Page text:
Rugby Coaching Blog | Professional Rugby Advice & Coaching

Two things you must watch out for in the Six Nations 2011 by David Clarke

As teams shape for the World Cup, there is the little matter of the Six Nations and Tri Nations to sort out.

With the Six Nations starting this week, here are my predicitions for each team and then two things that we can watch for and apply.

England – they should win overall. They have an all court game that didn’t exist two years ago. Perhaps still a couple of centres short, they will be the front runners. Watch out for how they use runners off the fly half.
France – probably second favourite. Plenty of talent available, but can it be melded? Will we see a pragmatic approach, with lots of set piece, or will they let loose?
Wales – could beat England or France but unlikely to win both. Struggling with key injuries to their front row. I will be looking to see if they will continue to play to the touchlines before opening up.
Ireland – sleeping giant. Leinster and Ulster are looking so strong, Munster a shadow of themselves. Which province will reflect Ireland – I can’t see Grand Slam confidence seeping through at the moment. I will be looking out for their defensive structures. Will they drift from second phase?
Scotland – jock in a box team. Cleverly marshalled by Andy Robinson, they are more than a kicking outfit. How will they create try scoring opportunites?
Italy – still the poor relations. As the other teams accelerate, can Italy make a real impression? Unfortunately, it is down to a couple of key players having big games, and hiding some of the weaknesses.

And the two things:
1. Ruck defence: will teams send in players to compete at the ruck after the first defender and where will the players line up for semi quick ball.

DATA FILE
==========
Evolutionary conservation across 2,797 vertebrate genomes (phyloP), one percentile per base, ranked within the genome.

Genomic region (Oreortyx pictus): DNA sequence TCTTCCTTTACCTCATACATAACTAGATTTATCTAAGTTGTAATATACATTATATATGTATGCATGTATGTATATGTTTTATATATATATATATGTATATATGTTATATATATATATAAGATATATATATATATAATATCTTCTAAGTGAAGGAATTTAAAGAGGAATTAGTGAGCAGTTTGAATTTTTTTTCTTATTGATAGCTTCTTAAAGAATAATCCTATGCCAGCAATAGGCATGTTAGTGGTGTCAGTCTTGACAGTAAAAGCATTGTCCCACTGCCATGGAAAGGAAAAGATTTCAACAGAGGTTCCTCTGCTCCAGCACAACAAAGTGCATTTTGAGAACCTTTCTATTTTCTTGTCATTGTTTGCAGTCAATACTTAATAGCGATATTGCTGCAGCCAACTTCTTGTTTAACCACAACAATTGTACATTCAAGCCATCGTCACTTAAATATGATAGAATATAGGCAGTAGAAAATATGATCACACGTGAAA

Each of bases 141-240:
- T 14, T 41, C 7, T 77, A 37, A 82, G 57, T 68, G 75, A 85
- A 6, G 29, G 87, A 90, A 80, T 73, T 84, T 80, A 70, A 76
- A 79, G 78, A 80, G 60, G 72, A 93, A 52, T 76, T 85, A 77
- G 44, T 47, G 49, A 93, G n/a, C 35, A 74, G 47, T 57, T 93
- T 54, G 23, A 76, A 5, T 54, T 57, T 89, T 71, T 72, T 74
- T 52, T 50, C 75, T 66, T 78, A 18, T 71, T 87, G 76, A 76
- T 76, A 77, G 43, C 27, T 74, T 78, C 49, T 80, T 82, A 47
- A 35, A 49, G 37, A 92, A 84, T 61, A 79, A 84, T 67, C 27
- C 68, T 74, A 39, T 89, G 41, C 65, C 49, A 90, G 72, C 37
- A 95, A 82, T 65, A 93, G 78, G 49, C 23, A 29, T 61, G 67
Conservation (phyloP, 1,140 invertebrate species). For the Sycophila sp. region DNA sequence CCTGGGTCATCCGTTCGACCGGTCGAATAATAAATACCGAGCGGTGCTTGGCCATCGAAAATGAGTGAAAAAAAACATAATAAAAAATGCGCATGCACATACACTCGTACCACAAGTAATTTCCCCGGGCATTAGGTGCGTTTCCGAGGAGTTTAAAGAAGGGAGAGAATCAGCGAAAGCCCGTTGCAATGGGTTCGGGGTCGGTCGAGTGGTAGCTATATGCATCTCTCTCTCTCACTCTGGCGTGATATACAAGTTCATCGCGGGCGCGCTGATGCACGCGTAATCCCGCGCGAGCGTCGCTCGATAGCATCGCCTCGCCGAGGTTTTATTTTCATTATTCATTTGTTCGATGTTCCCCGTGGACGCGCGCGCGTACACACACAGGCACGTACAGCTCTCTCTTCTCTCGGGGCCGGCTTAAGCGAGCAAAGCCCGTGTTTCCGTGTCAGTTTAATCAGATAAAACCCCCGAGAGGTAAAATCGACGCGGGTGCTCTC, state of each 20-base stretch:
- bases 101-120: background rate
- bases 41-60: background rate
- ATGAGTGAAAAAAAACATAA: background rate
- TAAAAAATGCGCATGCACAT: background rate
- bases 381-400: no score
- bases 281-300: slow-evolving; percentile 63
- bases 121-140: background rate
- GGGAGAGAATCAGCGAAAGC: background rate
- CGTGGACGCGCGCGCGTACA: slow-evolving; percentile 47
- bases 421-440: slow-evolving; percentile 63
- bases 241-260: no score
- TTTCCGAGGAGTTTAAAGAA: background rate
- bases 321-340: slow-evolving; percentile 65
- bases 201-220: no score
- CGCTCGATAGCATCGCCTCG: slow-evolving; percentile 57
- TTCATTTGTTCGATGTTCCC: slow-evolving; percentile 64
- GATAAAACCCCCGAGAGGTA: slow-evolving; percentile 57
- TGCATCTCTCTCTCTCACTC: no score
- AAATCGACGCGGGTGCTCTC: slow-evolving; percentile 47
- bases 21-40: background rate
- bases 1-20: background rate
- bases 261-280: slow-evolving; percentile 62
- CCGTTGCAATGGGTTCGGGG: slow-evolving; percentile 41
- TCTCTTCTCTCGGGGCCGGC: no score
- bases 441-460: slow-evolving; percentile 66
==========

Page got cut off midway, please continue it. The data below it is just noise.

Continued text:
2. Kicking out of the 22: will they or won’t they. Teams are running more…will England and France especially let loose their flying full backs from this deep?

Better Rugby Coaching

How to tackle (and how not to tackle) by David Clarke

Here are some tackles and hits from the first weekend of the Six Nations.

Most interesting for me is the head position. The head should LEAD the tackle, because where it ends up pretty much determines the momentum of the body. I don’t mean the head “makes” the impact, but leads the rest of the body to the point of contact.

To get the head in the most powerful position, the feet should be close to the ball carrier and the eyes open.

Watch these tackles to see where it works and what can happen if it is mistimed!

Better Rugby Coaching

Will this be the way the Lions win in 2009? by David Clarke

Here are some of the key points drawn from the statistical analysis of the 2009 Six Nations tournament. It will be interesting to see if the Lions follow the success of the Irish team and adopt their tactics.

The full text is available at this link.

From the report by Corris Thomas, IRB:

This year, IRELAND won the Grand Slam for the first time in over 60 years and they achieved it by bringing a distinctive approach to this year’s championship.

Gone was the high passing team, low kicking team that characterised Ireland’s play in recent years and in came a far more controlled pattern of play that exerted constant pressure on the opposition. The following extracts from the following report illustrates the extent of this approach:

¨ Far from being the highest passing team as in the recent past, Ireland were the lowest both in number of passes and rate of passing
¨ In one match they made just 82 passes
¨ Very few Irish passing movements contained more than 3 passes. Only 1 passing movement in every 38 contained 3 or more passes, this compared to 1 in 15 for the other 5 teams.

The Irish effort was far more concentrated on tight play as the following illustrations show:

¨ They were among the highest rucking team and kicking team with the most successful ruck retention rate
¨ They were turned over only 7 times in almost 500 rucks and mauls, a ratio far better than any other team
¨ In a tournament of few mauls, Ireland mauled far more than any other team
¨ Of 7 maul turnovers, 6 were achieved by Ireland
¨ They conceded only 3 tries none of which started inside their own half
¨ Their forwards were the least likely to pass the ball – and often significantly less likely. Their back row, for example, passed the ball on only 13% of occasions while the back rows of the other 5 teams passed on no less than 35% of occasions.